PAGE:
The Humane Society of the United States estimates that 6 to 8 million cats and dogs end up in shelters each year. About half are adopted, but the other 3 to 4 million are euthanized.
As an alternative,
animal fostering allows volunteers nationwide to shelter abandoned and mistreated dogs and cats, which would otherwise be euthanized, until they are old enough to survive without a mother or until there is room for them in a rescue.
This month is American Humane’s Adopt-a-Dog month – a month dedicated to informing people about the benefits of adopting a pet, or fostering as an alternative. Different clubs and organizations in Florida rescue dogs.
Fosteringiscool.com is a Web site based in Florida that promotes fostering animals. The site has a list of partners and offers adoption and fostering, as well as events to promote the cause.
Two women at USF bring dogs into their home as well as work to save other dogs by finding foster parents.
Crystal Rothhaar, the public relations coordinator for the USF Sarasota-Manatee campus, works as the rescue coordinator for the Tampa Bay Vizsla Club Rescue. A vizsla is a Hungarian dog known for its pointing ability, reddish coat and affectionate temperament.
There are 500 members in the club, which hosts the only vizsla rescue in Florida, according to its Web site.
The club rescues dogs from Florida Animal Control or other places with vizslas up for adoption, holding dogs anywhere from overnight to several months, Rothhaar said.
“Most people already have dogs and kids so it is hard when they know nothing about the dog,” she said.
This is one of the reasons organizations like the Tampa Bay Vizsla Club exist: to educate those interested in fostering, adopting or perhaps volunteering.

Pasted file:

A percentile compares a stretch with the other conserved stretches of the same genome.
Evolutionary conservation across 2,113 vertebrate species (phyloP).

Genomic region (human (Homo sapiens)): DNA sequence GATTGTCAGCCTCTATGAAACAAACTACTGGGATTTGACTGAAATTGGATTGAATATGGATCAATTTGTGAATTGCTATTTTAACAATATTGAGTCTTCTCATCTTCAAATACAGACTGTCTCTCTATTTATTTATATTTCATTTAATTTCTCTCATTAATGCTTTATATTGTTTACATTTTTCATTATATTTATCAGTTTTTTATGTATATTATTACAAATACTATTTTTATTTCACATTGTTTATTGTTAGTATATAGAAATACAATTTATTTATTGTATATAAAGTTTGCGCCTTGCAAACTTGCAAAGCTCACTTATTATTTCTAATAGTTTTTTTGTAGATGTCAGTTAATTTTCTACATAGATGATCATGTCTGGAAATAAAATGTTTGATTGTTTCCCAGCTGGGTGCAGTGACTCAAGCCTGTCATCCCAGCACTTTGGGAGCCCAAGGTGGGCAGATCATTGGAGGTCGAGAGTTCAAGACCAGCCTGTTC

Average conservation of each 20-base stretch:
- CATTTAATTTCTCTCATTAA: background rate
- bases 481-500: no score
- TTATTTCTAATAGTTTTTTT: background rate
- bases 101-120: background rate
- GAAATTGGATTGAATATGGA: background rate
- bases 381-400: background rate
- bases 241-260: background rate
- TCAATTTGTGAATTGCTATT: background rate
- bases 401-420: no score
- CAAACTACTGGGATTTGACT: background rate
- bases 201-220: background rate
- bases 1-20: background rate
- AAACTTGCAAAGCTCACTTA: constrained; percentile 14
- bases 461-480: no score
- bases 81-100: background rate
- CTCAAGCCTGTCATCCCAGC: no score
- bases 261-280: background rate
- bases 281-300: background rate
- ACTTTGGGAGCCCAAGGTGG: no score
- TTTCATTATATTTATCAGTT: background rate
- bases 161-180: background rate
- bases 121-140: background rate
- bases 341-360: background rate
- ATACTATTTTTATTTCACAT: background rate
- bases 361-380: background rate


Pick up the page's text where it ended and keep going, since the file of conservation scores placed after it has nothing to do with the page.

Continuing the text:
Rothhaar said the club works to match the dog with a foster home that fits its specific needs.
She said vizslas are affectionate with humans while also being a natural hunting dog.
About 40 vizslas are rescued by the club each year. Rothhaar said a lot of the dogs they receive are from people who can’t handle the responsibility of a pet.
“People think these dogs come from horrible conditions, but 75 percent are house dogs and just need temporary homes,” she said. “They aren’t dangerous. They just need a place to stay.”
The club uses Facebook and e-mails to keep in touch with its members, Rothhaar said.
Sue Regonini, who works in the USF Office of Sustainability and is a doctoral candidate in Applied Anthropology, transports miniature pinschers from Ohio to Florida through the Internet Miniature Pinscher Service (IMPS).
The IMPS has representatives across the country and works to save abandoned pinschers.
Regonini began working with IMPS in 1999 and was a “cat person” before finding a stray miniature pinscher. She placed an advertisement in a newspaper for the dog, and IMPS responded.
IMPS is a non-profit organization, and fostering is free. Foster parents are reimbursed, Regonini said.
“Fostering does require a lot of patience and commitment. It is a good way to get to know a dog whether you adopt or not,” Regonini said. “A lot of people do experience foster failure where they can’t give up the dog, but every dog you give up opens a spot to help another.”
Helpers don’t always have to foster a dog, Regonini said. They can also conduct home checks or transport the animals. Regonini, who has a background in graphic design, also volunteers with fundraising.
For those looking into adoption, Regonini said to visit shelters instead of pet stores.
“Please don’t go to a pet store. You’re buying into practices that dogs are disposable,” she said. “Many fosters are purebreds, so it is a better alternative to a pet store and is also more affordable.”
For more information about adopting a vizsla or a miniature pinscher, visit minpinrescue.org or tampabayvizslaclub.org.